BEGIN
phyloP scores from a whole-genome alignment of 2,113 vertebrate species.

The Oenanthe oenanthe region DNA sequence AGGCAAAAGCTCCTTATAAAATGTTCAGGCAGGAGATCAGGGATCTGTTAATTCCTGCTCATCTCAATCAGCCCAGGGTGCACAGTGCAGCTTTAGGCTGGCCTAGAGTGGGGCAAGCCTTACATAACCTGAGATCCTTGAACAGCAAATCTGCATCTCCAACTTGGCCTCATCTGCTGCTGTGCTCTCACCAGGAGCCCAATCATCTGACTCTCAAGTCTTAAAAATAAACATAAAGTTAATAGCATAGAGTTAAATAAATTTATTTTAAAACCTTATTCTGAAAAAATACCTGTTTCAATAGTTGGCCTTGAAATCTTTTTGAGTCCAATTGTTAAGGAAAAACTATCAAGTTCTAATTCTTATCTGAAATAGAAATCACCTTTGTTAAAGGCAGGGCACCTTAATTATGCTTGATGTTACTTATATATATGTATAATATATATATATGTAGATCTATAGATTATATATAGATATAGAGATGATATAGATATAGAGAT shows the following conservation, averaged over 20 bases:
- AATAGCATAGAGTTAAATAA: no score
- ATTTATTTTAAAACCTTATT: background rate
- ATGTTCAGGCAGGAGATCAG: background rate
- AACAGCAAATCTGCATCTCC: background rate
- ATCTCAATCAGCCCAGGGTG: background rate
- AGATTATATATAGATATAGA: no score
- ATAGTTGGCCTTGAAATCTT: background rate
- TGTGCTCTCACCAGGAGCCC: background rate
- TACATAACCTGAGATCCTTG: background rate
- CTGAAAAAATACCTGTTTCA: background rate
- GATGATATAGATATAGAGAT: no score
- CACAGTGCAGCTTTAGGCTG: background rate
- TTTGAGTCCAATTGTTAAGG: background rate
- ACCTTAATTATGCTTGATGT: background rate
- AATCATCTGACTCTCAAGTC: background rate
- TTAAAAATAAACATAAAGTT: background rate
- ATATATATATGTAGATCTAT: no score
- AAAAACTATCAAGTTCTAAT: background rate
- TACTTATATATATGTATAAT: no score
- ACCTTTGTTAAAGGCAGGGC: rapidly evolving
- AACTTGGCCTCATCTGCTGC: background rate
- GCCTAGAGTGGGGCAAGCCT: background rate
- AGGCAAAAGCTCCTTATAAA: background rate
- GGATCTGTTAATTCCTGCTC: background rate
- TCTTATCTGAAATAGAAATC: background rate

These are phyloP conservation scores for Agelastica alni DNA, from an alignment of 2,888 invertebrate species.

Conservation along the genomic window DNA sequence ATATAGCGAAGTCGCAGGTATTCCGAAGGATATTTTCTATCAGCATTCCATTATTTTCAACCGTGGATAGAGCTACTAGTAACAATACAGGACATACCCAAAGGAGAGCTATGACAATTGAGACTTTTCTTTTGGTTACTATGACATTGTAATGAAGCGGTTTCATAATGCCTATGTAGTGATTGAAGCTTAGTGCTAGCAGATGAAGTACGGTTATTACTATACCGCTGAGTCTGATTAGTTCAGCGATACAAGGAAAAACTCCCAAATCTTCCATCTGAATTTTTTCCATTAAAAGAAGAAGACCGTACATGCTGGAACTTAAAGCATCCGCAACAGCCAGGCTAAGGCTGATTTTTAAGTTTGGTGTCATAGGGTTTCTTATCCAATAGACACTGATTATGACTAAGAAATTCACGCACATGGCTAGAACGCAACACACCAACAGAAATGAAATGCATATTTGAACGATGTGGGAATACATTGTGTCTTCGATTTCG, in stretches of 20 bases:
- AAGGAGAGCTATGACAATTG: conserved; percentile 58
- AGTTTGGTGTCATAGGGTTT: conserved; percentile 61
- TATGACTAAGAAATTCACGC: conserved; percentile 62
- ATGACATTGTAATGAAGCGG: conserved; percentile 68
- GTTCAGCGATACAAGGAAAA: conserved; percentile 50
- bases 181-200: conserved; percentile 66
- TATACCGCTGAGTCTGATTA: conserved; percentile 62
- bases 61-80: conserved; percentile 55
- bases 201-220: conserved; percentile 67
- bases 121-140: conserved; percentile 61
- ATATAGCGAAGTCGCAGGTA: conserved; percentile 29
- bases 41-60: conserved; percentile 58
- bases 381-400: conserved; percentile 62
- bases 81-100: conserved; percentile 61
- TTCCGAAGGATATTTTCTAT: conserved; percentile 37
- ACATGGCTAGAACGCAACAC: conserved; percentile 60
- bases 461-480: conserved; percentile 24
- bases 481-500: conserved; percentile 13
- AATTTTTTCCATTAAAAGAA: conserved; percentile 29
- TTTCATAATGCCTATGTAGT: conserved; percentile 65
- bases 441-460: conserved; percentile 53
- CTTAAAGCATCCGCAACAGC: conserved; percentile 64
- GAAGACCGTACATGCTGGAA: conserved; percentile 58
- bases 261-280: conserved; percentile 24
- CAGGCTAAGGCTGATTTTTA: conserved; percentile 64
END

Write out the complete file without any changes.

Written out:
phyloP scores from a whole-genome alignment of 2,113 vertebrate species.

The Oenanthe oenanthe region DNA sequence AGGCAAAAGCTCCTTATAAAATGTTCAGGCAGGAGATCAGGGATCTGTTAATTCCTGCTCATCTCAATCAGCCCAGGGTGCACAGTGCAGCTTTAGGCTGGCCTAGAGTGGGGCAAGCCTTACATAACCTGAGATCCTTGAACAGCAAATCTGCATCTCCAACTTGGCCTCATCTGCTGCTGTGCTCTCACCAGGAGCCCAATCATCTGACTCTCAAGTCTTAAAAATAAACATAAAGTTAATAGCATAGAGTTAAATAAATTTATTTTAAAACCTTATTCTGAAAAAATACCTGTTTCAATAGTTGGCCTTGAAATCTTTTTGAGTCCAATTGTTAAGGAAAAACTATCAAGTTCTAATTCTTATCTGAAATAGAAATCACCTTTGTTAAAGGCAGGGCACCTTAATTATGCTTGATGTTACTTATATATATGTATAATATATATATATGTAGATCTATAGATTATATATAGATATAGAGATGATATAGATATAGAGAT shows the following conservation, averaged over 20 bases:
- AATAGCATAGAGTTAAATAA: no score
- ATTTATTTTAAAACCTTATT: background rate
- ATGTTCAGGCAGGAGATCAG: background rate
- AACAGCAAATCTGCATCTCC: background rate
- ATCTCAATCAGCCCAGGGTG: background rate
- AGATTATATATAGATATAGA: no score
- ATAGTTGGCCTTGAAATCTT: background rate
- TGTGCTCTCACCAGGAGCCC: background rate
- TACATAACCTGAGATCCTTG: background rate
- CTGAAAAAATACCTGTTTCA: background rate
- GATGATATAGATATAGAGAT: no score
- CACAGTGCAGCTTTAGGCTG: background rate
- TTTGAGTCCAATTGTTAAGG: background rate
- ACCTTAATTATGCTTGATGT: background rate
- AATCATCTGACTCTCAAGTC: background rate
- TTAAAAATAAACATAAAGTT: background rate
- ATATATATATGTAGATCTAT: no score
- AAAAACTATCAAGTTCTAAT: background rate
- TACTTATATATATGTATAAT: no score
- ACCTTTGTTAAAGGCAGGGC: rapidly evolving
- AACTTGGCCTCATCTGCTGC: background rate
- GCCTAGAGTGGGGCAAGCCT: background rate
- AGGCAAAAGCTCCTTATAAA: background rate
- GGATCTGTTAATTCCTGCTC: background rate
- TCTTATCTGAAATAGAAATC: background rate

These are phyloP conservation scores for Agelastica alni DNA, from an alignment of 2,888 invertebrate species.

Conservation along the genomic window DNA sequence ATATAGCGAAGTCGCAGGTATTCCGAAGGATATTTTCTATCAGCATTCCATTATTTTCAACCGTGGATAGAGCTACTAGTAACAATACAGGACATACCCAAAGGAGAGCTATGACAATTGAGACTTTTCTTTTGGTTACTATGACATTGTAATGAAGCGGTTTCATAATGCCTATGTAGTGATTGAAGCTTAGTGCTAGCAGATGAAGTACGGTTATTACTATACCGCTGAGTCTGATTAGTTCAGCGATACAAGGAAAAACTCCCAAATCTTCCATCTGAATTTTTTCCATTAAAAGAAGAAGACCGTACATGCTGGAACTTAAAGCATCCGCAACAGCCAGGCTAAGGCTGATTTTTAAGTTTGGTGTCATAGGGTTTCTTATCCAATAGACACTGATTATGACTAAGAAATTCACGCACATGGCTAGAACGCAACACACCAACAGAAATGAAATGCATATTTGAACGATGTGGGAATACATTGTGTCTTCGATTTCG, in stretches of 20 bases:
- AAGGAGAGCTATGACAATTG: conserved; percentile 58
- AGTTTGGTGTCATAGGGTTT: conserved; percentile 61
- TATGACTAAGAAATTCACGC: conserved; percentile 62
- ATGACATTGTAATGAAGCGG: conserved; percentile 68
- GTTCAGCGATACAAGGAAAA: conserved; percentile 50
- bases 181-200: conserved; percentile 66
- TATACCGCTGAGTCTGATTA: conserved; percentile 62
- bases 61-80: conserved; percentile 55
- bases 201-220: conserved; percentile 67
- bases 121-140: conserved; percentile 61
- ATATAGCGAAGTCGCAGGTA: conserved; percentile 29
- bases 41-60: conserved; percentile 58
- bases 381-400: conserved; percentile 62
- bases 81-100: conserved; percentile 61
- TTCCGAAGGATATTTTCTAT: conserved; percentile 37
- ACATGGCTAGAACGCAACAC: conserved; percentile 60
- bases 461-480: conserved; percentile 24
- bases 481-500: conserved; percentile 13
- AATTTTTTCCATTAAAAGAA: conserved; percentile 29
- TTTCATAATGCCTATGTAGT: conserved; percentile 65
- bases 441-460: conserved; percentile 53
- CTTAAAGCATCCGCAACAGC: conserved; percentile 64
- GAAGACCGTACATGCTGGAA: conserved; percentile 58
- bases 261-280: conserved; percentile 24
- CAGGCTAAGGCTGATTTTTA: conserved; percentile 64